19 Emergency Medical Care of Seizures (2 of 2) Deliver oxygen by mask, blow-by, or nasal cannula. Begin BVM ventilation if no signs of improvement. Call ALS for backup if appropriate.

20 Dehydration Determine if child is vomiting or has diarrhea and for how long. “How many wet diapers has the child had during the day?” (6 to 10 is normal) “What fluids are the child taking?” “What was the child’s weight before the symptoms started?” “Has the child been normally active?”

21 Emergency Medical Care for Dehydration Assess the ABCs. Obtain baseline vital signs. ALS backup may be needed for IV administration.

22 Review 1.The pediatric assessment triangle (PAT) is used to: A. rapidly categorize a pediatric patient’s problem as being medical or trauma in nature. B. assess an infant’s or child’s vital functions by performing a rapid hands-on physical exam. C. rapidly form a general impression of an infant’s or child’s condition without touching him or her. D. determine a pediatric patient’s level of consciousness and make a rapid transport decision.

23 Review Answer: C Rationale: The pediatric assessment triangle (PAT) is a structured assessment tool that allows you to rapidly form a general impression of an infant’s or child’s condition without touching him or her. The intent of the PAT is to provide a “first glance” assessment to identify the general category of the child’s physiologic problem and establish urgency for treatment and/or transport. The PAT—which consists of assessing appearance, work of breathing, and skin circulation—is a visual assessment of the child before performing a hands-on assessment.

24 Review (1 of 2) 1.The pediatric assessment triangle (PAT) is used to: A.rapidly categorize a pediatric patient’s problem as being medical or trauma in nature. Rationale: This allows the provider to rapidly form a general impression. B. assess an infant’s or child’s vital functions by performing a rapid hands- on physical exam. Rationale: PAT is a from-the-door approach that occurs without touching the patient.

25 Review (2 of 2) 1.The pediatric assessment triangle (PAT) is used to: C. rapidly form a general impression of an infant’s or child’s condition without touching him or her. Rationale: Correct answer D. determine a pediatric patient’s level of consciousness and make a rapid transport decision. Rationale: This allows providers to categorize the pediatric patient’s physiologic problem and establish the urgency for treatment and transport.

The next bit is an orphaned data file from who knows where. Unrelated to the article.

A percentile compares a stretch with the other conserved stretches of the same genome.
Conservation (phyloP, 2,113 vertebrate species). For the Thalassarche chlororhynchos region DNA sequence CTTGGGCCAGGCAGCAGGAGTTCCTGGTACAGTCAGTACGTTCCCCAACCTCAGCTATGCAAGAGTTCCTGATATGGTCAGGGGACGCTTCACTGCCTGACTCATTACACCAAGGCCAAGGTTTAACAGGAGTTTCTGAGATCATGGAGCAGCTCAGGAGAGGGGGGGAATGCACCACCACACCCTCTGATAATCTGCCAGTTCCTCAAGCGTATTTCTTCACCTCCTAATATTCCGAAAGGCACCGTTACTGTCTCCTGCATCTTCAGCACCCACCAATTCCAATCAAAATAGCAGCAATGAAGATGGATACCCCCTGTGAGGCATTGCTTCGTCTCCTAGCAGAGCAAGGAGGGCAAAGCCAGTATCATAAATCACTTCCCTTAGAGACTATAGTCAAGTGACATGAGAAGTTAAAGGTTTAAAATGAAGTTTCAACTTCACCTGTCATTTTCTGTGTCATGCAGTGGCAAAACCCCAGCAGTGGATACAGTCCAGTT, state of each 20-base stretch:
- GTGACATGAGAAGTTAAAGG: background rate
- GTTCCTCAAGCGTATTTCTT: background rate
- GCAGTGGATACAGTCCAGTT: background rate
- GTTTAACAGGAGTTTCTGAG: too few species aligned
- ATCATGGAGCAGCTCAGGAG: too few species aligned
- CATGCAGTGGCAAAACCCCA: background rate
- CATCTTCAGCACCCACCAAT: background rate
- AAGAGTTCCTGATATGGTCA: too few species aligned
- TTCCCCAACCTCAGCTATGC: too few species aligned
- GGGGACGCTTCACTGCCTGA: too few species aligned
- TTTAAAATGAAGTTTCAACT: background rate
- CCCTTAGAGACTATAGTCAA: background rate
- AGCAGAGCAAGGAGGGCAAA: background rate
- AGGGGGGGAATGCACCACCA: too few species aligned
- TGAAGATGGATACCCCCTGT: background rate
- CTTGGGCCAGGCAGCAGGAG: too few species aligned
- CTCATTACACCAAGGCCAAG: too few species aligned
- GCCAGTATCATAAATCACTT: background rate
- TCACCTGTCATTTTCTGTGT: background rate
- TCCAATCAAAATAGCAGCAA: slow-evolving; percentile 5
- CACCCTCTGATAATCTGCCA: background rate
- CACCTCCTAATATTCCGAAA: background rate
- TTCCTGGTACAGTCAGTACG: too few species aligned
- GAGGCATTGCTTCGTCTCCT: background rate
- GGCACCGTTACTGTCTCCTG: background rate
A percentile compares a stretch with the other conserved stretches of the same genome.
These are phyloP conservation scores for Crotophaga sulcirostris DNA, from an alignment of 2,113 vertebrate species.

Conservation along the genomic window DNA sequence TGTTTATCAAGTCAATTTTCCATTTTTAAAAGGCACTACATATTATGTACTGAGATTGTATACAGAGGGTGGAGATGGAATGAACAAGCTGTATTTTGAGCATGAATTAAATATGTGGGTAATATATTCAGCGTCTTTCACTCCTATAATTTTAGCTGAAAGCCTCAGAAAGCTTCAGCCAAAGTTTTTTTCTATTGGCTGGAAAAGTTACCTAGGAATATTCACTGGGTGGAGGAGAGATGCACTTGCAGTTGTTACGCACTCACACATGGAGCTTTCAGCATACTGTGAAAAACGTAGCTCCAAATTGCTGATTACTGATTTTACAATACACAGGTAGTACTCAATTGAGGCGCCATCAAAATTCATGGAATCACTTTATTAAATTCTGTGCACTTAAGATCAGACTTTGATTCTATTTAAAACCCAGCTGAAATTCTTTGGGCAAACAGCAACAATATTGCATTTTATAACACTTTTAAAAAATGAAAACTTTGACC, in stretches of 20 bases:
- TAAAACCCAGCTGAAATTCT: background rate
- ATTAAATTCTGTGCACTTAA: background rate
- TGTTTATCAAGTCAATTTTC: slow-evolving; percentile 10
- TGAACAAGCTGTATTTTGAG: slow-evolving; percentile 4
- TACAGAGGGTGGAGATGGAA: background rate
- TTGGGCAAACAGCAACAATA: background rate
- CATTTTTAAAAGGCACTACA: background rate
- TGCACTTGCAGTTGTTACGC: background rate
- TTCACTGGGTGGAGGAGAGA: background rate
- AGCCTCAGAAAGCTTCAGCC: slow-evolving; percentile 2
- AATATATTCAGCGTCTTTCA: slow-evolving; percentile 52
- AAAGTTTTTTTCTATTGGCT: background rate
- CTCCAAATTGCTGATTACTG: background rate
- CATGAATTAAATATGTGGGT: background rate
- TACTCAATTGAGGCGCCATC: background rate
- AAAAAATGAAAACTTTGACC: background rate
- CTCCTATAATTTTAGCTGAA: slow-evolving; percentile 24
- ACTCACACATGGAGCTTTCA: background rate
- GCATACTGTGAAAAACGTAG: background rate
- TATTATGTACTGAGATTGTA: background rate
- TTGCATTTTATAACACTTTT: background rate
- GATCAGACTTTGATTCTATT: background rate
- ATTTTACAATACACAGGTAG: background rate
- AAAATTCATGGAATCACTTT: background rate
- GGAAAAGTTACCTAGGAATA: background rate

26 Review 2. You should position an unresponsive 2-year- old child’s airway by: A. hyperextending the head to align the airway. B. hyperflexing the head to prevent obstruction. C. placing the head in a slightly flexed position. D. placing the head in a neutral sniffing position.

27 Review Answer: D Rationale: Position a child's airway in a neutral sniffing position. This accomplishes two goals at once. It keeps the trachea from kinking when the neck is hyperextended or flexed, and it maintains the proper alignment if you have to immobilize the spine.

28 Review 2. You should position an unresponsive 2-year-old child’s airway by: A.hyperextending the head to align the airway. Rationale: This will kink the airway and cause an obstruction. B. hyperflexing the head to prevent obstruction. Rationale: This will kink the airway and cause an obstruction. C. placing the head in a slightly flexed position. Rationale: This will kink the airway and cause an obstruction. D. placing the head in a neutral sniffing position. Rationale: Correct answer

29 Review 3. A 6-year-old boy presents with severe respiratory distress. His level of consciousness is markedly decreased and his respirations are 40 breaths/min with reduced tidal volume. You should: A. apply oxygen with a pediatric nonrebreathing mask. B. begin assisting his ventilations with a bag-mask device. C. assess his oxygen saturation level with a pulse oximeter. D. put him in a position that facilitates breathing and give blow-by oxygen.

30 Review Answer: B Rationale: As evidenced by his decreased level of consciousness, respiratory distress, and reduced tidal volume (shallow breathing), this child is not breathing adequately and needs some form of positive-pressure ventilation. Use a bag-mask device and assist ventilations with 100% oxygen. Remember that respiratory failure is the most common cause of cardiac arrest in the pediatric population.